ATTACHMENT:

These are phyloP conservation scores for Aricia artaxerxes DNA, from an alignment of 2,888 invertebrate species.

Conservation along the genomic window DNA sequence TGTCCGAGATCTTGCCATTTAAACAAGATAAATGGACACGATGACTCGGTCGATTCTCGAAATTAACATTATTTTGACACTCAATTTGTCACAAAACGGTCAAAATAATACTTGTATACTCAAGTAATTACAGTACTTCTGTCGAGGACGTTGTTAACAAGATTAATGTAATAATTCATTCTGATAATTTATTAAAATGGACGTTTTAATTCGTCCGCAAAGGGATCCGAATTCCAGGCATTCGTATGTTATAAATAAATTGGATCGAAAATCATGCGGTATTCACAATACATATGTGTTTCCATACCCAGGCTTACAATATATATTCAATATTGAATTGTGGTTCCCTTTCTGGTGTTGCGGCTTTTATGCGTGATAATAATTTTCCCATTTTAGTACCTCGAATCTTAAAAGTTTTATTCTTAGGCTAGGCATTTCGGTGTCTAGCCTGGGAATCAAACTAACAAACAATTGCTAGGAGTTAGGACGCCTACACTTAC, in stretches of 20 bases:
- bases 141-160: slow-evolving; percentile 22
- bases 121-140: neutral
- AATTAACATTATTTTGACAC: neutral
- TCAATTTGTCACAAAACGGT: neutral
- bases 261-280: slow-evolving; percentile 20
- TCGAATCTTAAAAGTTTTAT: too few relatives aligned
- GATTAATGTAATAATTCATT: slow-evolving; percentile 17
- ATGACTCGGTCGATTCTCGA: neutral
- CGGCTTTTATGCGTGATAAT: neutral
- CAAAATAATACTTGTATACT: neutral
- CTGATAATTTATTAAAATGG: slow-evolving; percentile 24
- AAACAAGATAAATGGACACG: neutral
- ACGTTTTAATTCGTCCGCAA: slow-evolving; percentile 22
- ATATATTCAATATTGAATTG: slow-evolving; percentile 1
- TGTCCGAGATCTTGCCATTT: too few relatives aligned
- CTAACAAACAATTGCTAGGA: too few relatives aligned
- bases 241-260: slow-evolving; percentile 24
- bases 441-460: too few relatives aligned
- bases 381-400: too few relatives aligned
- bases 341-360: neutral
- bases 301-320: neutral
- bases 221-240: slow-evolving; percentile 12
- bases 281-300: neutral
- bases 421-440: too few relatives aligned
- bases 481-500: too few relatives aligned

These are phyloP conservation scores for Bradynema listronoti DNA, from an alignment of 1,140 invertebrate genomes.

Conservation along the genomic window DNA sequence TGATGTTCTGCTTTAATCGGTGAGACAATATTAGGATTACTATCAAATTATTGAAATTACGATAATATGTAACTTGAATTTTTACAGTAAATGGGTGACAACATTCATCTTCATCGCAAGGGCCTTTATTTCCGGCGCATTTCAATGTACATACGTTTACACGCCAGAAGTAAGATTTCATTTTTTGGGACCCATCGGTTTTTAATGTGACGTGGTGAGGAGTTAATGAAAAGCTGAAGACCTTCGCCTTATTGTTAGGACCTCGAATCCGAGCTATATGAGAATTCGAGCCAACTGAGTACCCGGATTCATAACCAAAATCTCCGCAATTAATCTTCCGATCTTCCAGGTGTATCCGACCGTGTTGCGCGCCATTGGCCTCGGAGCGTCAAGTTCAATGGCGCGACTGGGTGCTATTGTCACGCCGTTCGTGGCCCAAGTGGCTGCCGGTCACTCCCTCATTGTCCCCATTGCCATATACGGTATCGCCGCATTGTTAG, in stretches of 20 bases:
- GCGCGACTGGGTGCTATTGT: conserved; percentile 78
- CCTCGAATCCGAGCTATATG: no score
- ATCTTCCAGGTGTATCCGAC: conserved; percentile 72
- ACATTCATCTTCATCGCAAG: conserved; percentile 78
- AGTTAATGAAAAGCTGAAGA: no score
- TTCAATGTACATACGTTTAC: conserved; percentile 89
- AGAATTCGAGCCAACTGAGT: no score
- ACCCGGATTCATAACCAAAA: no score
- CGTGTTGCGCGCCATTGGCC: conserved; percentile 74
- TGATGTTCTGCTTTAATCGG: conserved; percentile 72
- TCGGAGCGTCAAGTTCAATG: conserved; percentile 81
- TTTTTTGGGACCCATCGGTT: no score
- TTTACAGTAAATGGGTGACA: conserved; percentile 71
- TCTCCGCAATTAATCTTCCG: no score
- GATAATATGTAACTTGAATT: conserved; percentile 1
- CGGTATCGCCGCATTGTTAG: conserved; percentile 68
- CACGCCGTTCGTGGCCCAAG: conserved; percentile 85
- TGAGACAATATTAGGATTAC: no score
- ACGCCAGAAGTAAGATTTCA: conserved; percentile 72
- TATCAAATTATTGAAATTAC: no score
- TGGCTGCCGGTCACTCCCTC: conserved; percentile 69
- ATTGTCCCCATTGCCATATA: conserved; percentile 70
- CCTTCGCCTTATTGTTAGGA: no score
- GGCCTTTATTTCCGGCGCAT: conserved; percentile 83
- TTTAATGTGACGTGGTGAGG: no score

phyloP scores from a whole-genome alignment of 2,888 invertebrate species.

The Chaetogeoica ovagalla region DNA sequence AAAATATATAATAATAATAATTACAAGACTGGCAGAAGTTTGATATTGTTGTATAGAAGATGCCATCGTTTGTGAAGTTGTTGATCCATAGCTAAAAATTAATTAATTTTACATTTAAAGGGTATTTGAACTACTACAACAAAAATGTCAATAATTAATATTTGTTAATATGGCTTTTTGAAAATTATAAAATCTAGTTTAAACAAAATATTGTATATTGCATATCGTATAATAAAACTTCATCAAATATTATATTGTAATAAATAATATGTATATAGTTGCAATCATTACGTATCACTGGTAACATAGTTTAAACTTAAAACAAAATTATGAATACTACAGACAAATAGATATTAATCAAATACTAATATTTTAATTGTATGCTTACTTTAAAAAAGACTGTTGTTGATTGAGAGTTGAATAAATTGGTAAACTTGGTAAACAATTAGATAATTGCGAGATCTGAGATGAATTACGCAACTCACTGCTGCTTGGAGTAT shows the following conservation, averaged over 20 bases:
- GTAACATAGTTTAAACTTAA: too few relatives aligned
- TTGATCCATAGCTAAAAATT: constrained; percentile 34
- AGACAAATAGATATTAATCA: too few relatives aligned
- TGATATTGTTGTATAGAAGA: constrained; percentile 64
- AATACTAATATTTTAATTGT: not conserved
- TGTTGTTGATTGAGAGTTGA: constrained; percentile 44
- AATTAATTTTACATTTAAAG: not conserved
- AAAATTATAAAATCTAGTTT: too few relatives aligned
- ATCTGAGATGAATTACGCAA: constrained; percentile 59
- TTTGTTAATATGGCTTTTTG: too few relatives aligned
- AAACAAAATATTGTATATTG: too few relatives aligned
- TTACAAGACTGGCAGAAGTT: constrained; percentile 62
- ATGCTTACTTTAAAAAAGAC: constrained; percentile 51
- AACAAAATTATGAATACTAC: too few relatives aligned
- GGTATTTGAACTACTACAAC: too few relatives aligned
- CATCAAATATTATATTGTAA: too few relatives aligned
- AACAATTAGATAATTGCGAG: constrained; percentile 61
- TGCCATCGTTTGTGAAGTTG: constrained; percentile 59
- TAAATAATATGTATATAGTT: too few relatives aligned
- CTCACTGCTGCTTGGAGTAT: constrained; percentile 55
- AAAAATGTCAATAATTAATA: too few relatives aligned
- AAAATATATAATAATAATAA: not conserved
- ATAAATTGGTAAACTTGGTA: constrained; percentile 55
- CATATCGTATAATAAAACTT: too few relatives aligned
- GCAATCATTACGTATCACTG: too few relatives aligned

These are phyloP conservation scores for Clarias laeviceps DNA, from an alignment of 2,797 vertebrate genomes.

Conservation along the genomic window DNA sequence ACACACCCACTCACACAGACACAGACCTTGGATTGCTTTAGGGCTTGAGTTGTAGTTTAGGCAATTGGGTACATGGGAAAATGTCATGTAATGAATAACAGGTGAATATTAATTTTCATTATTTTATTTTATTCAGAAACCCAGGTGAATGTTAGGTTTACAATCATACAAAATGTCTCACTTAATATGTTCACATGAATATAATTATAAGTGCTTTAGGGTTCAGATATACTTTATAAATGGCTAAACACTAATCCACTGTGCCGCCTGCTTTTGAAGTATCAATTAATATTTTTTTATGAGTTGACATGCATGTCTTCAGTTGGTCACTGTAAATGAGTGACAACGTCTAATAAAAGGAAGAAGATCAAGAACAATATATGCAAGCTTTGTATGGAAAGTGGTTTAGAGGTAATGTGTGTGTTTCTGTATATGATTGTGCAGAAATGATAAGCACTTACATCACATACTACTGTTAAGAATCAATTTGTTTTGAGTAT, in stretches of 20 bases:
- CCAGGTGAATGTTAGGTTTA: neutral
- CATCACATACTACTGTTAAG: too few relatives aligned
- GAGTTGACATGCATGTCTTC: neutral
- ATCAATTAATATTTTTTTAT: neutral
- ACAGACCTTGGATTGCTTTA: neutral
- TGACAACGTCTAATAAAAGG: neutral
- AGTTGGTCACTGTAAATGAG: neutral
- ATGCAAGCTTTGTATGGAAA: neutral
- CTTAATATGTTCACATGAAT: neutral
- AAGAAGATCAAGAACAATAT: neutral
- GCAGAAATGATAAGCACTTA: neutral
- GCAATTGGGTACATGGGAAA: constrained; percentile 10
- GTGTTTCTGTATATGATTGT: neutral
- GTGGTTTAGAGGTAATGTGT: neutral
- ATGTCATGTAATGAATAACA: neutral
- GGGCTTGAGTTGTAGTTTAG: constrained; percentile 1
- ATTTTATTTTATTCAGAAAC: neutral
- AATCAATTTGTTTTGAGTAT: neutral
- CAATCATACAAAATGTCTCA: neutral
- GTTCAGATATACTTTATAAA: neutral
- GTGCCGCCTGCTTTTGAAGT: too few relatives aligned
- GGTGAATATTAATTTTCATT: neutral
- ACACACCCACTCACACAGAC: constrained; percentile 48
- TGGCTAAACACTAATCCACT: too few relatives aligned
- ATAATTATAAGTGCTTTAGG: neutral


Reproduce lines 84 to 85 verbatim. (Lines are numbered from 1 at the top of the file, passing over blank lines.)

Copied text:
- CCAGGTGAATGTTAGGTTTA: neutral
- CATCACATACTACTGTTAAG: too few relatives aligned